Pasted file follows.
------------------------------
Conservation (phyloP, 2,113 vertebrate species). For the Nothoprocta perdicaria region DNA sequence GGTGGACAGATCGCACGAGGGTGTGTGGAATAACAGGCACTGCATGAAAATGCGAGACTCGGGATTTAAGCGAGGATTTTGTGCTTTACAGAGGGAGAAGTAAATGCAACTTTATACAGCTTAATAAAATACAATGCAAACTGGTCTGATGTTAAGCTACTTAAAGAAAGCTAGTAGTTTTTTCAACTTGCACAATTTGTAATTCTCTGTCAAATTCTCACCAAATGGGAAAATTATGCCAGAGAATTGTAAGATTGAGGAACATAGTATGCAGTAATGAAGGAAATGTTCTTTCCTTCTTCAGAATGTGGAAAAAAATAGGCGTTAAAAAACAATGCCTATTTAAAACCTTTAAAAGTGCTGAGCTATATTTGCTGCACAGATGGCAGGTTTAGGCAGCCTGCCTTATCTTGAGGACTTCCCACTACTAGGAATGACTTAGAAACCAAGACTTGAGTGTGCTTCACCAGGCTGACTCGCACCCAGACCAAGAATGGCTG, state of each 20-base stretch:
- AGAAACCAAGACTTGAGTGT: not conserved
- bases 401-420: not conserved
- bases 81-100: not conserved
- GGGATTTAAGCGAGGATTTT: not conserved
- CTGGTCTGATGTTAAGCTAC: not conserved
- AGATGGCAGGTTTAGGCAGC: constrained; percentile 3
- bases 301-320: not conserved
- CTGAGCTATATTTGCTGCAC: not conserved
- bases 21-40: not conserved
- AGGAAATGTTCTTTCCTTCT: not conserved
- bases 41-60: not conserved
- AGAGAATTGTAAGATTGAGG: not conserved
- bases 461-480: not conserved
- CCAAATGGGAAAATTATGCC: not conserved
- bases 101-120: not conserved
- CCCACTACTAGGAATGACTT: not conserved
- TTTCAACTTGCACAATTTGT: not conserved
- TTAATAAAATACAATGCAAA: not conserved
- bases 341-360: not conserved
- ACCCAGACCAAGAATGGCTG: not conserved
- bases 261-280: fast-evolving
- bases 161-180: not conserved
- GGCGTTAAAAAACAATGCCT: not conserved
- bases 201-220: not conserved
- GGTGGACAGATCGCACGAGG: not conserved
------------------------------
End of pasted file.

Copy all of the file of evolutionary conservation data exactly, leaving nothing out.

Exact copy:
Conservation (phyloP, 2,113 vertebrate species). For the Nothoprocta perdicaria region DNA sequence GGTGGACAGATCGCACGAGGGTGTGTGGAATAACAGGCACTGCATGAAAATGCGAGACTCGGGATTTAAGCGAGGATTTTGTGCTTTACAGAGGGAGAAGTAAATGCAACTTTATACAGCTTAATAAAATACAATGCAAACTGGTCTGATGTTAAGCTACTTAAAGAAAGCTAGTAGTTTTTTCAACTTGCACAATTTGTAATTCTCTGTCAAATTCTCACCAAATGGGAAAATTATGCCAGAGAATTGTAAGATTGAGGAACATAGTATGCAGTAATGAAGGAAATGTTCTTTCCTTCTTCAGAATGTGGAAAAAAATAGGCGTTAAAAAACAATGCCTATTTAAAACCTTTAAAAGTGCTGAGCTATATTTGCTGCACAGATGGCAGGTTTAGGCAGCCTGCCTTATCTTGAGGACTTCCCACTACTAGGAATGACTTAGAAACCAAGACTTGAGTGTGCTTCACCAGGCTGACTCGCACCCAGACCAAGAATGGCTG, state of each 20-base stretch:
- AGAAACCAAGACTTGAGTGT: not conserved
- bases 401-420: not conserved
- bases 81-100: not conserved
- GGGATTTAAGCGAGGATTTT: not conserved
- CTGGTCTGATGTTAAGCTAC: not conserved
- AGATGGCAGGTTTAGGCAGC: constrained; percentile 3
- bases 301-320: not conserved
- CTGAGCTATATTTGCTGCAC: not conserved
- bases 21-40: not conserved
- AGGAAATGTTCTTTCCTTCT: not conserved
- bases 41-60: not conserved
- AGAGAATTGTAAGATTGAGG: not conserved
- bases 461-480: not conserved
- CCAAATGGGAAAATTATGCC: not conserved
- bases 101-120: not conserved
- CCCACTACTAGGAATGACTT: not conserved
- TTTCAACTTGCACAATTTGT: not conserved
- TTAATAAAATACAATGCAAA: not conserved
- bases 341-360: not conserved
- ACCCAGACCAAGAATGGCTG: not conserved
- bases 261-280: fast-evolving
- bases 161-180: not conserved
- GGCGTTAAAAAACAATGCCT: not conserved
- bases 201-220: not conserved
- GGTGGACAGATCGCACGAGG: not conserved